58 posts categorized "Relationships" Feed

Live in Wisdom: How do we respond well in difficult situations?

Why haven't you been _______? A common picture for 2020

I was recently asked, "Hey, why haven't I seen you at ________?" I left the place blank on purpose because it doesn't necessarily matter what you put in that blank, you probably haven't seen me in a lot of places.

Some people have asked from, what I believe, is a sincere place if I haven't been going places that we had gone regularly pre COVID because of fear.

You're afraid you're going to get the Virus?

The answer is no.

My wife and I are limiting our out of the house experiences because we feel it is wise to do so. But not for any of the reasons that have been suggested to me at this point.  Before I explain the reasons that we have chosen this approach, I'd like to share another version of it.

We have policies for all of our offices regarding the COVID-19 and our state and federal government mandates. Invariably, someone will come in and complain about some part of the policy or they will ask my opinion on the virus or our collective government's response.

Invariably, I tell them that my opinion doesn't matter.

Hear me out. As a citizen, my opinion matters, and my vote can reflect those opinions this November. My opinion matters as someone who lives here in this state and country.

But, as someone on a mission, my opinion does not matter.

What is wise?

We start with a basic question. What is wise? As a family, our basic answer to that question is whatever is right in the short term, the long term, and for legacy.  When we consider things like our current situation we ask some more basic questions to get us going.

  1. What is the likely outcome of __________ decision?
  2. What is the likely outcome if it goes badly?
  3. What happens if something happens that I'm not accounting for?
  4. How does this help me with what I am trying to accomplish?

When we run our responses and eventual actions through these lenses, we usually end up with more questions that help us navigate our decisions.

So when we run out our response to the current situation, we have policies that reflect the best opportunity for us to remain open and serve people.  That's the only opinion that matters to us as a couple and a family.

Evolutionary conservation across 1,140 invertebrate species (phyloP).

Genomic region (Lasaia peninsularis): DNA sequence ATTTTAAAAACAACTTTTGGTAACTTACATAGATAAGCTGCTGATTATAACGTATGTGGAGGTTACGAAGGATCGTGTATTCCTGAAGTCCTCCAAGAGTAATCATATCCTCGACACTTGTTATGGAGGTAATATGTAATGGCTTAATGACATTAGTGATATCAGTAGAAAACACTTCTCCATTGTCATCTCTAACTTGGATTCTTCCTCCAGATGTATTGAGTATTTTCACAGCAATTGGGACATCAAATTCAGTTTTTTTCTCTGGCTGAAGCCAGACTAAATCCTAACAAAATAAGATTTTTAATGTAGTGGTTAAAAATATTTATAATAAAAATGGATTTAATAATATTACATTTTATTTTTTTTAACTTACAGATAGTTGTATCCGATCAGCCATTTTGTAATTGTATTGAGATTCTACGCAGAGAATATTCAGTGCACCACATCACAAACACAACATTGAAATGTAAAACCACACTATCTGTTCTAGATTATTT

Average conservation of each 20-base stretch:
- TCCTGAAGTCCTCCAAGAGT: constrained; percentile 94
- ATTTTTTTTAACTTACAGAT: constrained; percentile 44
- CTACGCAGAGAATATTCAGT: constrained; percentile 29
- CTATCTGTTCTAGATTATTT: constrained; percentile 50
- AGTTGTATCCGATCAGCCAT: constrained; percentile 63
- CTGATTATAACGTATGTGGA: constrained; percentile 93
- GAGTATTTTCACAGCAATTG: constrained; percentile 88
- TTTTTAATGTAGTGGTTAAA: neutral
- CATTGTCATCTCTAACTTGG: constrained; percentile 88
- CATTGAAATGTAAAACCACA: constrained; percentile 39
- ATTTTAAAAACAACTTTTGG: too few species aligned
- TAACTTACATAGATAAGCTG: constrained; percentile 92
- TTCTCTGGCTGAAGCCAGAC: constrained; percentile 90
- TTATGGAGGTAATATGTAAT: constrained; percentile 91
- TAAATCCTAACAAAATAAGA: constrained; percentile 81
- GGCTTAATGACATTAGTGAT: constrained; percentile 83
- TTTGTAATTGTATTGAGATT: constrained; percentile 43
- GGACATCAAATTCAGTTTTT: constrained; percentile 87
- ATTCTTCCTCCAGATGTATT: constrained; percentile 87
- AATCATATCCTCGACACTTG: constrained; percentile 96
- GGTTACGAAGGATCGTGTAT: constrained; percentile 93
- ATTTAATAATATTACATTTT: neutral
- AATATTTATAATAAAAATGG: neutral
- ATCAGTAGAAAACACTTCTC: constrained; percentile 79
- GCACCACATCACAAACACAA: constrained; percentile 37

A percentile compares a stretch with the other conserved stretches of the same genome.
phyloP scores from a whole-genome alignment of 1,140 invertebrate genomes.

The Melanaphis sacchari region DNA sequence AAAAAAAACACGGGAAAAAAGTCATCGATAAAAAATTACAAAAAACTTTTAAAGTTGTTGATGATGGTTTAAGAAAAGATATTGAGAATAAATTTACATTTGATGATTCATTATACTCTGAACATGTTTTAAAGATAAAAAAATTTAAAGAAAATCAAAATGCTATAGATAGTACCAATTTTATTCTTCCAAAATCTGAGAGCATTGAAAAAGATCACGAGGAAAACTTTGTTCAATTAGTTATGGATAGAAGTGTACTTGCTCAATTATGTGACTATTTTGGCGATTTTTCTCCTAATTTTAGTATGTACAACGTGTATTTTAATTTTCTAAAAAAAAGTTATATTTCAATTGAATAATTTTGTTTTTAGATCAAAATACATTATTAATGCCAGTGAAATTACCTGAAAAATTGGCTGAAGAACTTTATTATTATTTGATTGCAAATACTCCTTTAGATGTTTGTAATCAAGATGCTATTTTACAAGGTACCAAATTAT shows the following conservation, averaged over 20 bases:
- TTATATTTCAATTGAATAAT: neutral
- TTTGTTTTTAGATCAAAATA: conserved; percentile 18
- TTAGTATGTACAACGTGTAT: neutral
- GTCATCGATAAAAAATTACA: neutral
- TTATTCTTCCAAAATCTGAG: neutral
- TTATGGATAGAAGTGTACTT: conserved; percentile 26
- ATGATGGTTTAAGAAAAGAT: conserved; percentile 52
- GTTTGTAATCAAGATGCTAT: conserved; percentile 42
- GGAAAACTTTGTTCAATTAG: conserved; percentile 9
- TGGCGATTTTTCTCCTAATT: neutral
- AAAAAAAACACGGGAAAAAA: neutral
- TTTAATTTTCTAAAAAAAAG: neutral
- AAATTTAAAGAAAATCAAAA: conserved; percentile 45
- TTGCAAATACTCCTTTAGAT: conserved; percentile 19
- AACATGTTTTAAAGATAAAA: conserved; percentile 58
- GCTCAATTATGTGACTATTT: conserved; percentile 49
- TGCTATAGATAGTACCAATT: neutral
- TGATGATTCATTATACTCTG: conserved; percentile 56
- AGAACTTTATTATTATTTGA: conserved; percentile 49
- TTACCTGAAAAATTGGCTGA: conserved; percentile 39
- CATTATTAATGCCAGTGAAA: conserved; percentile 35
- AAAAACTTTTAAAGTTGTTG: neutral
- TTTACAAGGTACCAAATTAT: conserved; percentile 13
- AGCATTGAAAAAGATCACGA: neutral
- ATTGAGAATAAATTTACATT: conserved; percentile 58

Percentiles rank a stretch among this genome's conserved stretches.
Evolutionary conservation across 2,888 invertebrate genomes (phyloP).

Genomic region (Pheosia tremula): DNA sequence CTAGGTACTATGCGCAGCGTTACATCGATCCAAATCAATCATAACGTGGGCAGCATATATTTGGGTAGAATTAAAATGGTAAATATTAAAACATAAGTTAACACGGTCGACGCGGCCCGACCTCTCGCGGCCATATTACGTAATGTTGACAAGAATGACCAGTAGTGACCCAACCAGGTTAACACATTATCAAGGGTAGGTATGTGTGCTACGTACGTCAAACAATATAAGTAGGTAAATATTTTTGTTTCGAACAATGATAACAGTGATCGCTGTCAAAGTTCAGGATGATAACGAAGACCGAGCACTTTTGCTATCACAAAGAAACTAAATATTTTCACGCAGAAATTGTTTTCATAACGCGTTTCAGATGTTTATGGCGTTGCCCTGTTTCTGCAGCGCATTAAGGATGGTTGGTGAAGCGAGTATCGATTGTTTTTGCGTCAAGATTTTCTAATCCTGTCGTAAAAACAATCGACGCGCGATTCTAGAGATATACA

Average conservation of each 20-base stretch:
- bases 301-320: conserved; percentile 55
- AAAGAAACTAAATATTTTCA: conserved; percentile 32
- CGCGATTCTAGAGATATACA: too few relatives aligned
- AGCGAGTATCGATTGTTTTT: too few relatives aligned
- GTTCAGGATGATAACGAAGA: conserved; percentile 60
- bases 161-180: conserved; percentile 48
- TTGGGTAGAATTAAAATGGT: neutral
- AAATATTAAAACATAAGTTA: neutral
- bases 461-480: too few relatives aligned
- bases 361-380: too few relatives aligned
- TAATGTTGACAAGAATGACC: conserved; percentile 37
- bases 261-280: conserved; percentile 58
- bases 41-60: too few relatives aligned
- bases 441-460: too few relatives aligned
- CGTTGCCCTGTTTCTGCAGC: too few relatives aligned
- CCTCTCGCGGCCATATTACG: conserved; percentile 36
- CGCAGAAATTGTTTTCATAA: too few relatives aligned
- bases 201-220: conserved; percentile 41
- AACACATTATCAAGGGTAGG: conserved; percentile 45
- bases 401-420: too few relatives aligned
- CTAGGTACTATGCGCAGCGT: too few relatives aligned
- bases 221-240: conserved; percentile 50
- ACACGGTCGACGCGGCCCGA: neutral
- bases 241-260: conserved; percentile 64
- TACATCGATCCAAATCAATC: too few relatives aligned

So, we don't go to a lot of big people type things. We take precautions that we believe give us the best chance to stay open and serve people.

We try to filter things through what happens if we're exposed to someone who is positive? How do we best manage that possibility and the negative outcomes that would follow that situation?

We view this as an opportunity to teach our children what it means to examine the impact of our decisions on other people. How will our client's mental health be impacted by the consequences of our decisions?

I still have opinions about this whole mess. I've had conversations with close friends whom I trust about those opinions. There is a lot of fear and anger out there to go around. My wife and I have chosen to do our best to spread kindness and grace. We've chosen to do what we can to help as many people as possible. That's our mission.

One of the core values we teach our children is that if life is going to be meaningful, it has to be about more than us.

That's true in almost every situation we find ourselves in. This situation has taken a lot from people and it is certainly happening in an extremely divisive time in our society, but wisdom is still the best course of action.

May you find wisdom in your response to these events. May you spread grace and kindness.




You probably don't need to improve your communication

There is something of a joke amongst marriage and relationship therapists. Everyone we meet, regardless of what is going on in their marriage, just needs to improve their communication.

Domestic Violence? Just help us improve our communication.

Infidelity? Just help us improve our communication.

Financial Issues? Just help us improve our communication.

Criminal Enterprise? Just help us improve our communication

And often, when people are in trouble relationally, they have Communication that looks like a winding road of destruction and mayhem. IMG_1601

There is screaming and name-calling. There is usually vitriol and cursing. There are statements about mamma and poppa.

Incidents from years ago are unleased from the elephant-like memory room in someone's brain. 

Silence might settle in like a heart-pounding fog for hours or even days.

Wait. Doesn't this mean that they do need to improve their relationship?

At this point, a lot of people tend to think I'm disproving my point. All of these things point to lousy communication, right? 


None of those things happened because the person doing them thought they were the right thing to happen.

Not one of the people calling names thought that calling names was the right thing to do. In fact, while all of them probably could add to their toolbox of communication, in almost every case they were ignoring and failing to utilize the tools they already had in the toolbox.

They need to improve their emotional regulation. What they actually need to improve is their emotional regulation, which is actually a misnomer in my opinion.

Emotional regulation allows a person to be angry, upset, or experiencing any emotion and still act in an appropriate manner.

Emotional regulation regulates the somatic expression of emotions. It is regulating your actions in times of stress, which is what most couples need to develop. 

You see, any therapist can teach a couple better communication skills but if the couple learning the skills lacks the ability to regulate their behaviors during times of distress it doesn't really matter what skills they have.